Wielding Diplomacy's Sword
By Linda D. Kozaryn
American Forces Press Service
BRUSSELS, Belgium, Oct. 23, 1998 Military might is the sword diplomats are wielding to end the crisis in Kosovo, according to Defense Secretary William S. Cohen.
Yugoslav President Slobodan Milosevic has escaped the wrath of NATO allies, at least for the time being, by partially complying with U.N. demands, Cohen said. But NATO is prepared "to go in and do substantial damage to Mr. Milosevic" if necessary, he told service members during a mid-October visit to Prince Sultan Air Base, Saudi Arabia. NATO has combined air forces totalling some 430 aircraft, mostly from the United States.
Despite Milosevic's promises to comply, NATO approved an activation order for air operations and then gave him a 96-hour grace period. Shortly before its Oct. 17 deadline, NATO extended the deadline until Oct. 27 because Milosevic had only partially complied by withdrawing some troops and police forces from Kosovo.
Many army and special units normally based outside the province remain deployed within it, and NATO has called for their immediate withdrawal, an alliance spokesman said. In the meantime, NATO forces remained at the ready, and the alliance again told Milosevic to "take urgent steps" to ensure his full compliance by Oct. 27.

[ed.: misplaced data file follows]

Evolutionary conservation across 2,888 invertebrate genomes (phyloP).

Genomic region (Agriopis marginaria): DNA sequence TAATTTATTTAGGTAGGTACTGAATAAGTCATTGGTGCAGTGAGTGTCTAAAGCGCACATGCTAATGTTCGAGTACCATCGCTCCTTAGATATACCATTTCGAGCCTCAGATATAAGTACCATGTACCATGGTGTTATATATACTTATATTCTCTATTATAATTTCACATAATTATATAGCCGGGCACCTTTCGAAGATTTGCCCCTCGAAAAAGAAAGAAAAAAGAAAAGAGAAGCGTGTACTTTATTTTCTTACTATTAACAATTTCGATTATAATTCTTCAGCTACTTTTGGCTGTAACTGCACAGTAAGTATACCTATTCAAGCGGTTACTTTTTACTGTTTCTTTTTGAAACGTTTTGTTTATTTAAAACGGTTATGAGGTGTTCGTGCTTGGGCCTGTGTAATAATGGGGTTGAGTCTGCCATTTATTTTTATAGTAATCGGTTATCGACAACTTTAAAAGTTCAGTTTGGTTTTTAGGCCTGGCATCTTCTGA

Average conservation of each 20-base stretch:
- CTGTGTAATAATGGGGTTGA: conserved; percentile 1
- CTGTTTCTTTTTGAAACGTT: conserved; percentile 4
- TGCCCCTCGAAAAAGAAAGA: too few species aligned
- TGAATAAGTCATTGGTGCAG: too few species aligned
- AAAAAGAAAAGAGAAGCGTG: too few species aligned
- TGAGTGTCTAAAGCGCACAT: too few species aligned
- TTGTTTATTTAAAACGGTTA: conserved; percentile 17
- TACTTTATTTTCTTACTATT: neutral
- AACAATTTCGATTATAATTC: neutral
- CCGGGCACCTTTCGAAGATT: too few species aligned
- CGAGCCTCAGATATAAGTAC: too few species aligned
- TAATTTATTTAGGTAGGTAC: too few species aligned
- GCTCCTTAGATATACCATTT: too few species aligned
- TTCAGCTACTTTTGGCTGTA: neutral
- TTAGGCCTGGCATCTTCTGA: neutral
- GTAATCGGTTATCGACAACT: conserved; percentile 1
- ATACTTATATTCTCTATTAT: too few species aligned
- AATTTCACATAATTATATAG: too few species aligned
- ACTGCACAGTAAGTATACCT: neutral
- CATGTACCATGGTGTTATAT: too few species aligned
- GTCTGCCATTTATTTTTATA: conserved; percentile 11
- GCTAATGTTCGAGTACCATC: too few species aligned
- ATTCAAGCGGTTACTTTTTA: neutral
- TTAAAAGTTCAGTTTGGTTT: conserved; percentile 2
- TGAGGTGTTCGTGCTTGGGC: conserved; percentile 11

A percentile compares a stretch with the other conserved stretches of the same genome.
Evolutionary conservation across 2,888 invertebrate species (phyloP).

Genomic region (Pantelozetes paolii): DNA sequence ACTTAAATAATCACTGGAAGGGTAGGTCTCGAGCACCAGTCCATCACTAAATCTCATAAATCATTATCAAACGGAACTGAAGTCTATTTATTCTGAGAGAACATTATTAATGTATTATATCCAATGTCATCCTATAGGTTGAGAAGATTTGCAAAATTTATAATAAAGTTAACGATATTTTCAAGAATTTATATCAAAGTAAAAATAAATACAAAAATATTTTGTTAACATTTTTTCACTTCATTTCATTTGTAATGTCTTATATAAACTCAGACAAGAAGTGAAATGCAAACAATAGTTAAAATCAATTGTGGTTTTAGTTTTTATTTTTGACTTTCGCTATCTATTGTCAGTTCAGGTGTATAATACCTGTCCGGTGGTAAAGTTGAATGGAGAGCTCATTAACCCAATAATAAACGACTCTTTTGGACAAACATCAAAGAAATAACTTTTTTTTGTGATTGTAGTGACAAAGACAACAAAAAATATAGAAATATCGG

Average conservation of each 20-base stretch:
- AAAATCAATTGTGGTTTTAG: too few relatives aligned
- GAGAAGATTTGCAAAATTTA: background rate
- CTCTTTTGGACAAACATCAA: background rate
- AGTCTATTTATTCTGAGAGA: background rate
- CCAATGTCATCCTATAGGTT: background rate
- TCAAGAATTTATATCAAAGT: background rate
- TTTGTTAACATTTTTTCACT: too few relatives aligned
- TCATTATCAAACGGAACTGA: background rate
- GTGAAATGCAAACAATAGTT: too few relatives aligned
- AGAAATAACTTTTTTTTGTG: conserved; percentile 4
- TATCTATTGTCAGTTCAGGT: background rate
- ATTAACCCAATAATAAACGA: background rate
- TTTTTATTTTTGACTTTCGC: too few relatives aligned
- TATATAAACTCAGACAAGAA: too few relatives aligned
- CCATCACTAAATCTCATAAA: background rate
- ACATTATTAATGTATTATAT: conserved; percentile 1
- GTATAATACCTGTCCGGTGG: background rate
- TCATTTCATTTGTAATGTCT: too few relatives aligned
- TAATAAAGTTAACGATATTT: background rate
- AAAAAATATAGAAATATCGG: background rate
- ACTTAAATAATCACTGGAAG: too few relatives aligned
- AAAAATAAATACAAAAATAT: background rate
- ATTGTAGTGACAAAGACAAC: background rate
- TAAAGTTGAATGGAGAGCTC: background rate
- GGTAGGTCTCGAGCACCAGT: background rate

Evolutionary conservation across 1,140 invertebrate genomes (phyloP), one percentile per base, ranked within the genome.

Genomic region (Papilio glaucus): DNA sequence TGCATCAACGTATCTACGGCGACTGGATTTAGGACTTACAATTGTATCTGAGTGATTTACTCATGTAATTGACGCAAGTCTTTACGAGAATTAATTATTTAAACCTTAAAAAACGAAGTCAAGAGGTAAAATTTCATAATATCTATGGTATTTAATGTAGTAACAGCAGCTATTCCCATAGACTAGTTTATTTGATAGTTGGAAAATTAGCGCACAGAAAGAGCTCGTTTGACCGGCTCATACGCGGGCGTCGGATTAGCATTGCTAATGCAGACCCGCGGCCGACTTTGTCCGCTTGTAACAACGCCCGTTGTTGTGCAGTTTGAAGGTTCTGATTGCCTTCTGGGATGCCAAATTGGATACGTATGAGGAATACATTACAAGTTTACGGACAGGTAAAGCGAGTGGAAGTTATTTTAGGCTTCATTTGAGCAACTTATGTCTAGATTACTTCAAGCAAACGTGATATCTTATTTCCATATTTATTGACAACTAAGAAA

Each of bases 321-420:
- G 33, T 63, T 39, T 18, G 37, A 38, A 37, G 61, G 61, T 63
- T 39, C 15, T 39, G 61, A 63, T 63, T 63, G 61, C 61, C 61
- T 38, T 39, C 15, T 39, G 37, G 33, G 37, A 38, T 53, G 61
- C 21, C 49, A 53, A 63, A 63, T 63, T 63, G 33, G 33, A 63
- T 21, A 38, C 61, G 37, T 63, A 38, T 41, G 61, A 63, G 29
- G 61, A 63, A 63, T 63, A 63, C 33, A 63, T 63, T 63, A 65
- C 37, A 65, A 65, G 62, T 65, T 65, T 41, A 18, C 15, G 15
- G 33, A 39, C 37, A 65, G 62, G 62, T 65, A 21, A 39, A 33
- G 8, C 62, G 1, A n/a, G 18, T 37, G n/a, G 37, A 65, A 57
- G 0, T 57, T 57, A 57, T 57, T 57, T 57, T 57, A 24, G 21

In Washington, President Clinton attributed Milosevic's initial agreement to the united stance of the international community and the threat of military force. Cohen echoed the president's sentiment in his address to the troops in the Persian Gulf.
"Once [Milosevic] saw our B-52s arriving in England and other forces marshaling, and he saw our determination to take action unless he agreed to the Security Council resolutions, then he made a decision it was time to accept," Cohen said.
The secretary used Kosovo developments to illustrate the important role American service members play around the world.
"You cannot achieve at the negotiating table what you cannot win on the battlefield," Cohen told service members at the remote desert air base. "Our negotiators cannot get peace agreements if we don't have a strong military capability to back it up, and that's precisely the reason you're here."